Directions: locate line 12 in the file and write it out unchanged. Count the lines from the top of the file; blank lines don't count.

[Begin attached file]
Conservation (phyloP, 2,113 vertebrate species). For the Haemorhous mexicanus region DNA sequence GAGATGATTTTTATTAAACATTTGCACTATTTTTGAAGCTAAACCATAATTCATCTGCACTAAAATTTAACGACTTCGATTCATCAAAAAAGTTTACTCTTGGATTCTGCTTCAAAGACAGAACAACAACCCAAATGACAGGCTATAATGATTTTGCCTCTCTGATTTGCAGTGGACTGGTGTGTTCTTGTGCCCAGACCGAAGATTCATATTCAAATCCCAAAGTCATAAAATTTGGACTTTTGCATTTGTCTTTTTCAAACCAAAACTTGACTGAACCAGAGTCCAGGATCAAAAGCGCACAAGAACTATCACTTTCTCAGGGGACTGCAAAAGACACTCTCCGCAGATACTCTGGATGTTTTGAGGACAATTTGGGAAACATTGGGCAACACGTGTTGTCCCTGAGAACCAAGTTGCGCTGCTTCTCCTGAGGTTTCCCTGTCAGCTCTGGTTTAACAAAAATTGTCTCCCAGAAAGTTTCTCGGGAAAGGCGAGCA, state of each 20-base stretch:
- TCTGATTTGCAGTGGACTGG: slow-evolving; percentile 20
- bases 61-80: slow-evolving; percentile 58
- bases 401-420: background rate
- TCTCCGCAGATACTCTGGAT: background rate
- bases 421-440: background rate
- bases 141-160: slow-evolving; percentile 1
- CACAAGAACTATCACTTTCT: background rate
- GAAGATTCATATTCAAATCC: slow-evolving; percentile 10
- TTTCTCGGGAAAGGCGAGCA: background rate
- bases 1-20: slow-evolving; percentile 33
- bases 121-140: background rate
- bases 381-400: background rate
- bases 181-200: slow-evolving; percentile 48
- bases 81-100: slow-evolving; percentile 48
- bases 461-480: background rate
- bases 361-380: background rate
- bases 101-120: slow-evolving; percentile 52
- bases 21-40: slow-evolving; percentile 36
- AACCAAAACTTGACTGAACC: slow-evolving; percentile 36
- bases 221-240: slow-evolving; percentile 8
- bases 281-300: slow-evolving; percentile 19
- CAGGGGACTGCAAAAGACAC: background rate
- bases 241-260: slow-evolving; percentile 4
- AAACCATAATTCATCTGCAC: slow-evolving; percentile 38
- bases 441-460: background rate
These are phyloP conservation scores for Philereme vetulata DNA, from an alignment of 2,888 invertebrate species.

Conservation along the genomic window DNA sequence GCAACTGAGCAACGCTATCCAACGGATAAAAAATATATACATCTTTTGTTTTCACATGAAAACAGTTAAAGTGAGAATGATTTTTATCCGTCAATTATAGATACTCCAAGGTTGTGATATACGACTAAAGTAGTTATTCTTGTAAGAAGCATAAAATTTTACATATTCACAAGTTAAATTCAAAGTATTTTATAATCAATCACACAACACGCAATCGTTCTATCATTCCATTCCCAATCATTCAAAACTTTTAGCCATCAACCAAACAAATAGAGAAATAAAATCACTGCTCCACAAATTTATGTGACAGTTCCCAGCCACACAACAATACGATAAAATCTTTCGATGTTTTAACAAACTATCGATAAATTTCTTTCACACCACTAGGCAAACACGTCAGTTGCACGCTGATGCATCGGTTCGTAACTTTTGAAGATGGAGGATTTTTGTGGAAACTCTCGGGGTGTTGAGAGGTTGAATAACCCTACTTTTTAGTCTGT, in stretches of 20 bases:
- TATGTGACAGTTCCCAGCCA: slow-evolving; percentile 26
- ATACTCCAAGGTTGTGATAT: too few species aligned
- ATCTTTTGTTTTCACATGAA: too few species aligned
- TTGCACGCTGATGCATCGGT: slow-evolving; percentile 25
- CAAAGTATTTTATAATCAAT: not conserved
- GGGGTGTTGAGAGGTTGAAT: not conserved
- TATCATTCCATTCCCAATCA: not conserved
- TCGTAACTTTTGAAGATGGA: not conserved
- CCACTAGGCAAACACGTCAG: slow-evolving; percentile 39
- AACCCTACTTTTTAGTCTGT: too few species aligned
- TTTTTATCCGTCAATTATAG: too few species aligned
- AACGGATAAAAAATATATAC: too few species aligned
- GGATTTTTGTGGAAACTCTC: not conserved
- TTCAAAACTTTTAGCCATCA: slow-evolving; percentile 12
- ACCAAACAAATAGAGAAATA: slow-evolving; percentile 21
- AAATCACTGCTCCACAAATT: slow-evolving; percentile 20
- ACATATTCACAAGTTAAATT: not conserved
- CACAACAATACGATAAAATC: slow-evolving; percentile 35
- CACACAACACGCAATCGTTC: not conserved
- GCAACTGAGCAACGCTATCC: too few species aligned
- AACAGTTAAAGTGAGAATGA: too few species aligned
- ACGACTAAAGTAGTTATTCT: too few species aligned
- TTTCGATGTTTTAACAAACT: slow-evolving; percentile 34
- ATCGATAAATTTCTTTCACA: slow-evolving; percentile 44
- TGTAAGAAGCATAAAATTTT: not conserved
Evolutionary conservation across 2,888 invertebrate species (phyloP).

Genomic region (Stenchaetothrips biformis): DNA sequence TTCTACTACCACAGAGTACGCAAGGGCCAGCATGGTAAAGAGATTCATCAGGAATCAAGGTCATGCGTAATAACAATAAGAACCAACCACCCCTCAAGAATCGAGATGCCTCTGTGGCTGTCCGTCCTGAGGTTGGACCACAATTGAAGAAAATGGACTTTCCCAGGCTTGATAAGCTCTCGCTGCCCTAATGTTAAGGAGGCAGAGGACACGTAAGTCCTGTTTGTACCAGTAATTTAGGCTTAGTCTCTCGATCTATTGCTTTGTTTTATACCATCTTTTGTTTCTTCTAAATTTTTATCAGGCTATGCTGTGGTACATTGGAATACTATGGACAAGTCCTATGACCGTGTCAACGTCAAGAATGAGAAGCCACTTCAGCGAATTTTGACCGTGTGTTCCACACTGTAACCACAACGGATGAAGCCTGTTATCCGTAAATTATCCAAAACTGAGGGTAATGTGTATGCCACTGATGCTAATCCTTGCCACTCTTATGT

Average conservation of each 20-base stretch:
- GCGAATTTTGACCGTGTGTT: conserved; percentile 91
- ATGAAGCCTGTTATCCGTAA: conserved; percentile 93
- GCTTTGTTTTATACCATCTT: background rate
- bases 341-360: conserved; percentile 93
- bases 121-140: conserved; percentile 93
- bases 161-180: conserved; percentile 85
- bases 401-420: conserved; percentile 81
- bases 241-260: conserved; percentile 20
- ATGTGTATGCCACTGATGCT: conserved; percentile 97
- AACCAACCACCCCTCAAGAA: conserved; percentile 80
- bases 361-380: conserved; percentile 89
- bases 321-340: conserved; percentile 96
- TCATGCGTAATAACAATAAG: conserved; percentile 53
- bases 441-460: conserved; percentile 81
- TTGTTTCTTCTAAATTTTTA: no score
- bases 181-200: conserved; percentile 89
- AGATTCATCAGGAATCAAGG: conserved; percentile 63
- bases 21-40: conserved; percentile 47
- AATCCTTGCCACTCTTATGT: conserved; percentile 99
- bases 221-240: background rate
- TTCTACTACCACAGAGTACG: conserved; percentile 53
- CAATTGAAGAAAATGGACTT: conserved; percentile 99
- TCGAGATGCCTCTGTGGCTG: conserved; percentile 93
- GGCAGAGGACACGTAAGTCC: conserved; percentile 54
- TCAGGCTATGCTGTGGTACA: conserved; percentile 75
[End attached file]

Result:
- bases 121-140: background rate